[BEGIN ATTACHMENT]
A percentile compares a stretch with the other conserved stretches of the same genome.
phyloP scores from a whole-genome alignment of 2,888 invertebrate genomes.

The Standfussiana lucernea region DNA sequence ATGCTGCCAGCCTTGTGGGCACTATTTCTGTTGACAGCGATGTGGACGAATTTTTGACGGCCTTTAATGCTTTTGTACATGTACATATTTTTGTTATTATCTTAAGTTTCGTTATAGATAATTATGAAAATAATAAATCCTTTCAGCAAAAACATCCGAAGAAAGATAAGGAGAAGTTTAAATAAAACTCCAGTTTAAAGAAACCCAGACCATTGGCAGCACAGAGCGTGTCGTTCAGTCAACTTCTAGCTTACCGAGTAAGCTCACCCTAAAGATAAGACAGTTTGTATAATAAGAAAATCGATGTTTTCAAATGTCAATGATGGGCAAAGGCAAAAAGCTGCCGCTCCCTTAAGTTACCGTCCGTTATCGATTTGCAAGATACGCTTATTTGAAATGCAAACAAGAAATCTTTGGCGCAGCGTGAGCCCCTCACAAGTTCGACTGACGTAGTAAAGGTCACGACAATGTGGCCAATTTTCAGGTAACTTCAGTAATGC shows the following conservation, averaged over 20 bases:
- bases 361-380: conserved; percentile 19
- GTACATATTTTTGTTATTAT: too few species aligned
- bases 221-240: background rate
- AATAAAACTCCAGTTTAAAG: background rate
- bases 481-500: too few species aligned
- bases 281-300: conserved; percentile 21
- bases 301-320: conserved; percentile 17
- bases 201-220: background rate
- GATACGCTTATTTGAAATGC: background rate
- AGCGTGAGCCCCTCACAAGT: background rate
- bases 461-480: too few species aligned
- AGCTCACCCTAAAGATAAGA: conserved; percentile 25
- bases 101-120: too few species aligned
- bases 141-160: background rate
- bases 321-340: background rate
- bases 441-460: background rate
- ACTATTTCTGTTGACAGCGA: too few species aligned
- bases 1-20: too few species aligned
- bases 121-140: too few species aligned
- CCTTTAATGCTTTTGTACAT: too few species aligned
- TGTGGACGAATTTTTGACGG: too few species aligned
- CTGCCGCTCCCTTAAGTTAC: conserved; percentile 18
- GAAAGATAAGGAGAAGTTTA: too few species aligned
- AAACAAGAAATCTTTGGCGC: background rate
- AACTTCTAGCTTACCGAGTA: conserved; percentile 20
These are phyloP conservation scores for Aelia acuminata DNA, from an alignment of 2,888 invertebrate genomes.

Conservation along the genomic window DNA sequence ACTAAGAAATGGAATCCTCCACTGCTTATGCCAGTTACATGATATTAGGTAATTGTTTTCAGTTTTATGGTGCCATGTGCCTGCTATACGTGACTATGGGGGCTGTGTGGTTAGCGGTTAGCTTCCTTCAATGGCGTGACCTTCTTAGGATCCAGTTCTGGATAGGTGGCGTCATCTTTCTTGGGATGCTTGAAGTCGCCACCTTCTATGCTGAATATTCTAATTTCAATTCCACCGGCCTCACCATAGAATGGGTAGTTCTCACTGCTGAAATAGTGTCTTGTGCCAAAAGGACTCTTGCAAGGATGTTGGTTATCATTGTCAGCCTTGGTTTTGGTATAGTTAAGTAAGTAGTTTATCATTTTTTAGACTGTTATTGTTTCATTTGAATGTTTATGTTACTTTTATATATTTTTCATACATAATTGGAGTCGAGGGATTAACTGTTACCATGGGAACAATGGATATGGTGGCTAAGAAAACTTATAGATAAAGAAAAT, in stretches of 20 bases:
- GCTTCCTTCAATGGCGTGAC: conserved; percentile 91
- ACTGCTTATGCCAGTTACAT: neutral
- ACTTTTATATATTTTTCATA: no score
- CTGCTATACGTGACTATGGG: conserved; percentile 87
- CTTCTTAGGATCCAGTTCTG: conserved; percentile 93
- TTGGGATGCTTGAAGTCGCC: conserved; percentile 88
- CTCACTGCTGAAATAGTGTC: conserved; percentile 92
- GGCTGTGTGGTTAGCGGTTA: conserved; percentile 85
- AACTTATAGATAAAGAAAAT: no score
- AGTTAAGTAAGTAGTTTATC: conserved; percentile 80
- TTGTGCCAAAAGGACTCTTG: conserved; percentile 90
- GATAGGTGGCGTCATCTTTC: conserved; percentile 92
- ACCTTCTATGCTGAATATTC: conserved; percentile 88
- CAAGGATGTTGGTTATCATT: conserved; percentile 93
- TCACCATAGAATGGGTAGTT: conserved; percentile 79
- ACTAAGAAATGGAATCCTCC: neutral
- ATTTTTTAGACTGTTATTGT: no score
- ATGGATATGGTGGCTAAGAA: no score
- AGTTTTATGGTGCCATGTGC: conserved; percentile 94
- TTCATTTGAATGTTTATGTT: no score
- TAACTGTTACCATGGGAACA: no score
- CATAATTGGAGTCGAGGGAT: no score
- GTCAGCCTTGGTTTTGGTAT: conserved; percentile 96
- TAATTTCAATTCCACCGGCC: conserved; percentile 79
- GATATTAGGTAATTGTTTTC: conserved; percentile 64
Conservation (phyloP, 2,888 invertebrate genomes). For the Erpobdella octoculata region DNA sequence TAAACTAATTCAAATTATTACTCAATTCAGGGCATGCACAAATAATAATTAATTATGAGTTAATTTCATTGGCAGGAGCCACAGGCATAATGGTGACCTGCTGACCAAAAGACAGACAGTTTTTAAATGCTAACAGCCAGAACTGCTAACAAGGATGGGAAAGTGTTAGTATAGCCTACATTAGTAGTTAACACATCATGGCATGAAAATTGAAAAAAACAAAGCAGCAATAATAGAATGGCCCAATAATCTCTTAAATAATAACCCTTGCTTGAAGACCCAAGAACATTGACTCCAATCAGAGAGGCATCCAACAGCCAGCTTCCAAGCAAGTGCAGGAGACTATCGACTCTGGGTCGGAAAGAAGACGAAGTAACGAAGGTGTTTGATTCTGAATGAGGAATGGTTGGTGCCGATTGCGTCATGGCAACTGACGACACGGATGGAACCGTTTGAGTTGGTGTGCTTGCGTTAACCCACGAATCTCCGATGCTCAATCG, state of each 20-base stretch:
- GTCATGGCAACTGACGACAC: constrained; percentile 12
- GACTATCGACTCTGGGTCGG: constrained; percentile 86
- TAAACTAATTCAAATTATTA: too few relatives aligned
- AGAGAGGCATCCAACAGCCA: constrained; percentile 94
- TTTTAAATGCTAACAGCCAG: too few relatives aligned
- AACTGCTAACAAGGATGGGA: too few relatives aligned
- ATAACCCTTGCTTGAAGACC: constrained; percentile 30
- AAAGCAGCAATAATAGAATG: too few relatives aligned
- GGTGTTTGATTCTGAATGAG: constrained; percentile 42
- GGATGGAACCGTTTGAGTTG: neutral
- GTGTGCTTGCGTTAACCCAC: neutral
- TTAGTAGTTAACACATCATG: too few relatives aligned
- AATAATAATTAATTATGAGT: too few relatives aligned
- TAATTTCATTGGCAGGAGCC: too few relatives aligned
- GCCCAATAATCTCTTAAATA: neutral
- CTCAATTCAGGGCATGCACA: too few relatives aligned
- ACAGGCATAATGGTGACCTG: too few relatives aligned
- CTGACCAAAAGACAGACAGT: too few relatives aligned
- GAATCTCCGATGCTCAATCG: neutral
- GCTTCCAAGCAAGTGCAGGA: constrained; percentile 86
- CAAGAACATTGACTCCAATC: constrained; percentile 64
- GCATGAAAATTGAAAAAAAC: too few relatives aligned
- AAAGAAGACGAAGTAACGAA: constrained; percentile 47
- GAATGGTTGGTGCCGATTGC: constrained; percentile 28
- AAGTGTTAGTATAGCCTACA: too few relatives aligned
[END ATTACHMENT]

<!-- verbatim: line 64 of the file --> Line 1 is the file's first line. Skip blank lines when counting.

- AAAGCAGCAATAATAGAATG: too few relatives aligned